“a sacred tower, enticing us to explore”
A geologic feature protrudes out of the rolling prairie that surrounds the Black Hills. The site is considered Sacred to the Lakota and other tribes that have a connection to the area. Hundreds of parallel cracks make it one of the finest traditional crack climbing areas in North America. Devils Tower entices us to explore and define our place in the natural and cultural world. Protruding out of the rolling prairie that surrounds the Black Hills region, Devils Tower is a monolith of uncommon igneous rock (phonolite). President Theodore Roosevelt used the 1906 Antiquities Act, to create the monument based on natural rather than cultural features. This site is considered a Sacred place to the Lakota and other tribes that have a connection to the Black Hills and surrounding area. Porcupines spend a good deal of their lives stripping off the outer bark of trees to expose and eat the cambrium layer. You can see many examples of this at Devils Tower when you walk along the Tower Trail. The columns that create Devils Tower can be 4, 5, 6, or 7 sided. Some geologists believe the last column fell 10,000 years ago. Devils Tower has been featured in several movies, including Steven Spielberg's Close Encounters of the Third Kind. Devils Tower has been a sacred site for Native Americans since they happened upon it centuries ago. Different tribes have different stories, but they're all very similar. The Lakota and the Kiowa tell a tale of two young girls who, while out playing, were spotted by seveal enormous bears who began to give chase. The girls, in an attempt to escape, climbed to the top of Devils Tower, and then fell to their knees and prayed to the Great Spirit to save them as the bears began to scale the rocks behind them. The Great Spirit raised the rock to the heavens, and as the cliff grew steeper, the bears fell backwards, their claw marks as they tried to hang on being the ridges on the side of the tower. Once the rock reached the sky, the girls were turned into stars-- the constellation we know today as the Pleiades. A Sioux version has two boys being chased by a huge bear named Mato-- they climb onto the rock and pray to the creator Wakan Tanka, who raises the rock as the bear falls down the side, leaving the scratch marks. The boys are then rescued by an eagle named Wanblee, and Mato sulks off to Bear Butte, named for him. The Cheyenne version is much darker: in it, there is a large group of girls, most of whom are killed by the bear. Two escape and solicite help from two boys, who have the girls lure the bear to the top of Devil's Tower so they can shoot it on the underside of its foot with an arrow, supposedly the bear's only weak spot. As they boys fire arrows at the bear, it leaves scratch marks on the Tower, and in the end, the bear gives up and leaves.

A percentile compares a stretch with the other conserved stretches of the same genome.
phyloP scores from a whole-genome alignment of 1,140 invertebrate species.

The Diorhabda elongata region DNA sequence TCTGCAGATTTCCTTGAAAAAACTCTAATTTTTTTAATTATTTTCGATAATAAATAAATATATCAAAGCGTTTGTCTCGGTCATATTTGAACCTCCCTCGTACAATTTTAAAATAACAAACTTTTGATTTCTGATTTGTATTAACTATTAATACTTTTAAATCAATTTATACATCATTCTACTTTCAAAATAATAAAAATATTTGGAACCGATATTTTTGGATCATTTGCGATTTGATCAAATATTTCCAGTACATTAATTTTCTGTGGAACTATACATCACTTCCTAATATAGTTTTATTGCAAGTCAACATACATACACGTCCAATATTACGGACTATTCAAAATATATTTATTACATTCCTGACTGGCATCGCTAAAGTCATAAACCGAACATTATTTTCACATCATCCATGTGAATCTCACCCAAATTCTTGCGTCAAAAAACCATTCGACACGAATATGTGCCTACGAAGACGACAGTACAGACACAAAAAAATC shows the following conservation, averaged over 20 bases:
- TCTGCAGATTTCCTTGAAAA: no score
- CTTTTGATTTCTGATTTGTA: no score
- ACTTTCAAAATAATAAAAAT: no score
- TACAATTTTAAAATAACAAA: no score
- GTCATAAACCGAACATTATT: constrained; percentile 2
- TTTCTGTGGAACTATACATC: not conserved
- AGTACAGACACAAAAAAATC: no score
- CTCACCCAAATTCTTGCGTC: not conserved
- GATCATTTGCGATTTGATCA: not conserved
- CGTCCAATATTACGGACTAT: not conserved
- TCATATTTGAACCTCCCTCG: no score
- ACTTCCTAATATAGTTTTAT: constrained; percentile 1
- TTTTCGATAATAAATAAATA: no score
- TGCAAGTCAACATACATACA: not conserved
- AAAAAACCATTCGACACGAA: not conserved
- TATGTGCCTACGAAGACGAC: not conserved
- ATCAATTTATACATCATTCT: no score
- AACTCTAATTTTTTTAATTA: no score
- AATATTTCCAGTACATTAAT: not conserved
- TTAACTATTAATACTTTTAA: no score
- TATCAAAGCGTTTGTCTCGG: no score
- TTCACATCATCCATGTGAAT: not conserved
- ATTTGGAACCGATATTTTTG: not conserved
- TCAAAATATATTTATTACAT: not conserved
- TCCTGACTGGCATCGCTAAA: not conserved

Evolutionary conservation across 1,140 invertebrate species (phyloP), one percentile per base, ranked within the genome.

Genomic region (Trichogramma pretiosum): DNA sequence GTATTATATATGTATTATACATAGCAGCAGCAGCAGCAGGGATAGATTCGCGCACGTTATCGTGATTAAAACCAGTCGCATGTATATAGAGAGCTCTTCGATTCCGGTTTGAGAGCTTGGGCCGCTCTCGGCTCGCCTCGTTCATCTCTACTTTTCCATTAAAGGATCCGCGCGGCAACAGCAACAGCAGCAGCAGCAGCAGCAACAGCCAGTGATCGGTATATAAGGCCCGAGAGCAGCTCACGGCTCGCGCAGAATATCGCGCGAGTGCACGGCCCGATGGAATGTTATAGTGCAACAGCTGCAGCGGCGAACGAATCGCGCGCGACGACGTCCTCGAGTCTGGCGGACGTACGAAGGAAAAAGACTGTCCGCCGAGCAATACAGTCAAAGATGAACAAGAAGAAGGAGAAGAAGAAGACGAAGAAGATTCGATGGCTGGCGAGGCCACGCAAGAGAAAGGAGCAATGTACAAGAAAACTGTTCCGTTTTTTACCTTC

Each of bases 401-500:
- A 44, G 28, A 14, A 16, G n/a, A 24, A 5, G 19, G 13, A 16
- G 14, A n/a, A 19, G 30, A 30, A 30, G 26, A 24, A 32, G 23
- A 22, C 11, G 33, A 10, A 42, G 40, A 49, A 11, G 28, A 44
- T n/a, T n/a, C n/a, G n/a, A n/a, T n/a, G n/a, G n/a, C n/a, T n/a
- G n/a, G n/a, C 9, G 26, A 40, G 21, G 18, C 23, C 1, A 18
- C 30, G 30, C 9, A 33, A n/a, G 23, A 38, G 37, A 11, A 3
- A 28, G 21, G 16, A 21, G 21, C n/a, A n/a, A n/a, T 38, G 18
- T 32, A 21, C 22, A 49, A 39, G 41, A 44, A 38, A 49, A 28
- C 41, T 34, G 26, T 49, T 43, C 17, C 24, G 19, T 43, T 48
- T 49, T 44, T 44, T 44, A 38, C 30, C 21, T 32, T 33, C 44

This was the first national monument, declared by President Theodore Roosevelt in 1906. The incredible geological formation was used in Steven Speilberg's Close Encounters of the Third Kind. There's an entrance fee that's good for 7 days. I recommend getting up early to see the sunrise and also if can you manage it, the sunset is out-of-this-world.
Devils tower is a neat stop. It's a national park, so it is very accommodating for anybody that comes. But get ready for some weird as you drive up to the tower. The crazies are all over this site. It has a history of cryptozoological mythology that I wasn't really ready for. If you do go, make sure to drive the scenic route on the north side of 90. You will get a great view of the tower for about 20 miles. You can read more on my blog below:
Beautiful! I didn't realize how amazing the tower and surrounding area would be. Hillsides were green, lots of red rock all around and Devils Tower National Monument was even better than I expected. Definitely worth the trip. Heading to Mt Rushmore now - taking the scenic route on HWY 24 - much better than I-90.
Devils tower (to me at least) doesn't look all that impressive in photographs but once I drove up to it my mind was instantly changed. the first moment you can see it is about 10 km's away and it is absolutely massive!!
Photo tip: do the hike around the base of the tower and stick around til after sunset to see the milky way in one of the darkest places in america! Also if you are lucky you will see climbers coming down after they watched sunset on the top of the tower!
As a kid, I vividly remember seeing in the visitors center, the Herbert Collins painting of the gigantic bear from the legend climbing the tower and chasing the women to the top. Totally freaked me out and I didn't want to walk around the base of it. Parents made me go anyway. Google it - "Herbert Collins Devil's Tower" and you'll see what I mean!!
No need to actually pay to get past the park service. Very beautiful to see!!!
A must see. It is about 30 minutes off of I 90. Good place to stop for a picnic lunch.
Haven't had a chance to hike it yet, but it's beautiful to see looming in the distance. Got some really great shots.
Truly impressive! Hike the Red Beds trail for beautiful views of the tower and the surrounding area (only about 1.5 hours with stops for photos/enjoying the view) - but definitely put on sunscreen as most of the trail is in full sun!
Devil's Tower is freaking awesome. It just rises out of the ground as you drive up to it, looks like nothing else in this world, and has a totally cool history and place within American Indian tradition. I'd absolutely recommend walking around the base of the monument, since it's a beautiful walk that's also very doable for visitors of all ages.
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Devils Tower National Monument
- Sun - Sat: 12:00 am - 11:59 pm
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